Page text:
Friday, December 23, 2011
Not long ago the poet Alfred Corn noted that “Year’s Best lists are strewn all over the print and electronic media. One publication I saw asked three perfectly plausible deciders to list the top ten poetry books of 2011. They did. And there was not a single overlap. The same thing happened to me years ago when myself and two other poets more or less in the same ballpark were asked to judge an annual prize. We each submitted ten names. There were no overlaps.” Corn then went on to ask a deceptively simple question: “What to make of this?” It’s tempting to answer by saying something about the infinite variability of taste, to sort of shrug and mutter "de gustibus non est disputandum." It’s even more tempting, if one is in a foul mood, to say that the differences probably have their root in the different tribal loyalties of the poetry demimonde, to shrug and mutter something about the folks at Foetry, with their documentation of poets giving prizes to their students and lovers, having been right all along. But neither shrugging-off of the question really takes it seriously enough. What are we to make of the lack of consensus about the best books of poetry? What does it say about the conditions under which American poetry is produced and consumed?
The dissensus about poetry is linked to another phenomenon people have been talking about lately: the sheer bulk of American poetry. Two of the most voracious poetry readers I know, Stephen Burt and Mark Scroggins, have both noted the enormous bulk of contemporary American poetry and the chatter—promotional, critical, gossipy—that surrounds it. “Every week, every day, I get email and Facebook notices and for that matter word of mouth about the latest debate or commentary or controversy or metapoetic metaconversation (sometimes it’s even attached to actual poems) on one of three dozen fine websites and active blogs and web-only or web-mostly mostly-poetry magazines… to be au courant, I should keep up. And I can’t keep up” says Burt on the Poetry Foundation’s Harriet blog. “It feels like there’s been an exponential explosion of poetic activity out there, so much being written & published & written about that no-one, but no-one, is able to grasp more than a tiny fraction of it,” says Scroggins on Facebook. And it’s not just people I know who’ve been feeling the enormous weight of America’s poetic output. When I attended the ALSCW conference in Boston this fall, Mark Halliday gave one of the best-attended talks, a lecture called “10,000 Poets,” in which he addressed what we might call American poetry’s problem of the multitude. The term (mine, not Halliday’s) shouldn’t be taken to imply that it is a bad thing that so many poets are writing and finding their way to publication—only that this particular cultural situation, like all others, presents its own unique set of challenges and conundrums, along with its positive qualities. And I believe some of the problems Halliday outlined give us a way to answer Alfred Corn’s question.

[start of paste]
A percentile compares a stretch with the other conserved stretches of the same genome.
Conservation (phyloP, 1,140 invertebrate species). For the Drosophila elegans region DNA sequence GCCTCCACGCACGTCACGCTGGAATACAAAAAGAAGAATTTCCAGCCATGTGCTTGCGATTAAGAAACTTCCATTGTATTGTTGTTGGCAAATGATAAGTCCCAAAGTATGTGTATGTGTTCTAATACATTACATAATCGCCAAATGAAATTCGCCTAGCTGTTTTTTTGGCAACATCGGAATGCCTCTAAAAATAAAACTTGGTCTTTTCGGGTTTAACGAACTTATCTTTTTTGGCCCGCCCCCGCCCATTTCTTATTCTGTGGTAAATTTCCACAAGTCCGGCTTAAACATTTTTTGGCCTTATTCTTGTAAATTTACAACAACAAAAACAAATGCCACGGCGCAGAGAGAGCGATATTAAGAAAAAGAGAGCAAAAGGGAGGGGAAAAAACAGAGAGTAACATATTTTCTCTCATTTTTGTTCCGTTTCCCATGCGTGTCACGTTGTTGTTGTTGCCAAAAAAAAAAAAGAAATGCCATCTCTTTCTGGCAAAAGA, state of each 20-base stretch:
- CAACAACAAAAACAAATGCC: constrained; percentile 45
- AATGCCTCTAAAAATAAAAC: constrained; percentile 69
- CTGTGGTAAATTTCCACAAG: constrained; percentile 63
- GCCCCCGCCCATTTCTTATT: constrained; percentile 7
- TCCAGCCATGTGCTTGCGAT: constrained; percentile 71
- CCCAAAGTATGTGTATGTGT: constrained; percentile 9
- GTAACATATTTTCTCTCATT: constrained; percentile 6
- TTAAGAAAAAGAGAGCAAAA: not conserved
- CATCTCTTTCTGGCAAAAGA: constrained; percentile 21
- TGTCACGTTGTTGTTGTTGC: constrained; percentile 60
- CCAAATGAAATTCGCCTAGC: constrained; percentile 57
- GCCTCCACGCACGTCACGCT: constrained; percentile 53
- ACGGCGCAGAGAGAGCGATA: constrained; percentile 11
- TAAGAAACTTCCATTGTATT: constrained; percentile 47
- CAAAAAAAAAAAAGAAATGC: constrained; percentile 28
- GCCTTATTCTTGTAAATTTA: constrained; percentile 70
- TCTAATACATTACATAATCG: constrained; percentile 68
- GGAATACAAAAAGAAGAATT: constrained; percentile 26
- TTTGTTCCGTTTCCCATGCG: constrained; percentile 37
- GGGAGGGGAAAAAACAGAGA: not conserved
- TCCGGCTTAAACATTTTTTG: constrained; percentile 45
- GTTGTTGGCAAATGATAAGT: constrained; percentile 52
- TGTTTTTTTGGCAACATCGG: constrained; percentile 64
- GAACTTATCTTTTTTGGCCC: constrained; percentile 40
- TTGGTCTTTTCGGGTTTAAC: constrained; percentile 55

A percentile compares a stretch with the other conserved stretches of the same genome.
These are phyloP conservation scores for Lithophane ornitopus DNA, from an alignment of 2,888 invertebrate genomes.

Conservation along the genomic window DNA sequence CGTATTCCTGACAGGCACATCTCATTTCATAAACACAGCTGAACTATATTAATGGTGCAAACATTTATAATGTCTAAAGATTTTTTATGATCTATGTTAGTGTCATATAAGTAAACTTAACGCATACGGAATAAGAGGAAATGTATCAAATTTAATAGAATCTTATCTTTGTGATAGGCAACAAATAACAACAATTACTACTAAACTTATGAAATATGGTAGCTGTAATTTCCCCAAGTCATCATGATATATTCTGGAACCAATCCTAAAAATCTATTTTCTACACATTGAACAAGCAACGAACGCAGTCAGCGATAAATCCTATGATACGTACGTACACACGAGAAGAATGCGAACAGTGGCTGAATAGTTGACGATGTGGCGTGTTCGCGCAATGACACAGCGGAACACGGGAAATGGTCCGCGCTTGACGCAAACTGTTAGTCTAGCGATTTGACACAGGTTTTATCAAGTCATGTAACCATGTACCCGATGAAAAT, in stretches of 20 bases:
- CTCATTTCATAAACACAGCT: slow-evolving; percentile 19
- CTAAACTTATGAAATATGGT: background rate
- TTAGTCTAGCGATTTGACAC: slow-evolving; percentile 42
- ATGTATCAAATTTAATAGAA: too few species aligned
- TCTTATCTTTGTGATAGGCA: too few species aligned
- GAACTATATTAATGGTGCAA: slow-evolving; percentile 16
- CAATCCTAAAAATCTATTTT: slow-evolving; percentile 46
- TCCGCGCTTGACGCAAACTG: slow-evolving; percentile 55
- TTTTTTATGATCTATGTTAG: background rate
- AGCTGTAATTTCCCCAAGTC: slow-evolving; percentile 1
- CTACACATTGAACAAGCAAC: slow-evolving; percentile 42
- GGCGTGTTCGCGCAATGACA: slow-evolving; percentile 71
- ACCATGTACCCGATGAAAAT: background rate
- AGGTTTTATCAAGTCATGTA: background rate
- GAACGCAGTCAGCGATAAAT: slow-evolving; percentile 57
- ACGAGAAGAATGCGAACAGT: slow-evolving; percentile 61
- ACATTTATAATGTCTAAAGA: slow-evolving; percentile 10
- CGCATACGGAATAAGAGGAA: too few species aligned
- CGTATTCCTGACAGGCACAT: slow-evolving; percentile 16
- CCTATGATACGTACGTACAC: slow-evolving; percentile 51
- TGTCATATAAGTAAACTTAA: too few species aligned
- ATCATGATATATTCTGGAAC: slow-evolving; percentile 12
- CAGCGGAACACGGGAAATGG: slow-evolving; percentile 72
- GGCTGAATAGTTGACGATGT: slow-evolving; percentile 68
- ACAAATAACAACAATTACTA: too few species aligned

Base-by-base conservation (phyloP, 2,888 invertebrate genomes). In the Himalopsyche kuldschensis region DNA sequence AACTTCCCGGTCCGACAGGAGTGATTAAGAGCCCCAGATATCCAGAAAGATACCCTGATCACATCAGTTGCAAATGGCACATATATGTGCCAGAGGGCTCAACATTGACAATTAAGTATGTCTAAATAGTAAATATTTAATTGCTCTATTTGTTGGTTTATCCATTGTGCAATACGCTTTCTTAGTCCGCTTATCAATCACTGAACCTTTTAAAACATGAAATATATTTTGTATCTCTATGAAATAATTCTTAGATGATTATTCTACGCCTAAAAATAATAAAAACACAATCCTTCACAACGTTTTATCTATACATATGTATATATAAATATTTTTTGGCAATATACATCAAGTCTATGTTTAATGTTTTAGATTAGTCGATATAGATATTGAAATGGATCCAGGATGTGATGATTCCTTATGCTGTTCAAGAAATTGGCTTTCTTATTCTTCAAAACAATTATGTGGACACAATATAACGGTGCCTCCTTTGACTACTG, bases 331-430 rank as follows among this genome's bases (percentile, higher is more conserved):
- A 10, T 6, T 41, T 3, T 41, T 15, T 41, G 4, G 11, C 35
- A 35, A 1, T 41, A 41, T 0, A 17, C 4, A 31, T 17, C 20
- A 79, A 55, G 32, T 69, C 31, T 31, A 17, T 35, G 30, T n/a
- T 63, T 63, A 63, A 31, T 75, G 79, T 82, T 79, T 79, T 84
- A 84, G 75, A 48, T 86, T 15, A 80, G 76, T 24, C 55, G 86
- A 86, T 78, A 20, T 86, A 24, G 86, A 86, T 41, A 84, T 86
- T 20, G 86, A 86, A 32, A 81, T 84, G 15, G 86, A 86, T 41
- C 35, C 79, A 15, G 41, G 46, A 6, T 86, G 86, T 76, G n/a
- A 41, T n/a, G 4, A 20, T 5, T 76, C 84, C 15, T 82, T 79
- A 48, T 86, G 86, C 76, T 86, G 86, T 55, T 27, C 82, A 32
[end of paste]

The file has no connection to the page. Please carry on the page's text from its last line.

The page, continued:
Halliday began his address to the crowd in a big, dark Boston University auditorium by noting that Alexander Pope’s England had some five million inhabitants, while the United States of our own day has some 300 million people, half of whom had MFAs in creative writing. He was joking, of course, but the point was made: those of us concerned with American poetry today must deal with gigantism of scale in both population and education. Defining a poet as someone who has published a book, or aspires to do so, continued Halliday, we might conservatively estimate the number of American poets at 10,000 (“or,” he added, “30,000 — when I’m in a bad mood”). But is the number of poets really a bad thing? Isn’t it an embarrassment of riches? So what if no one person could possibly read all of the worthwhile poetry? From one point of view, this isn’t bad at all—and what would one do to change it? Repress poets? “But this isn’t an ambitious poet’s point of view,” said Halliday, “and I have been ambitious since 1971.”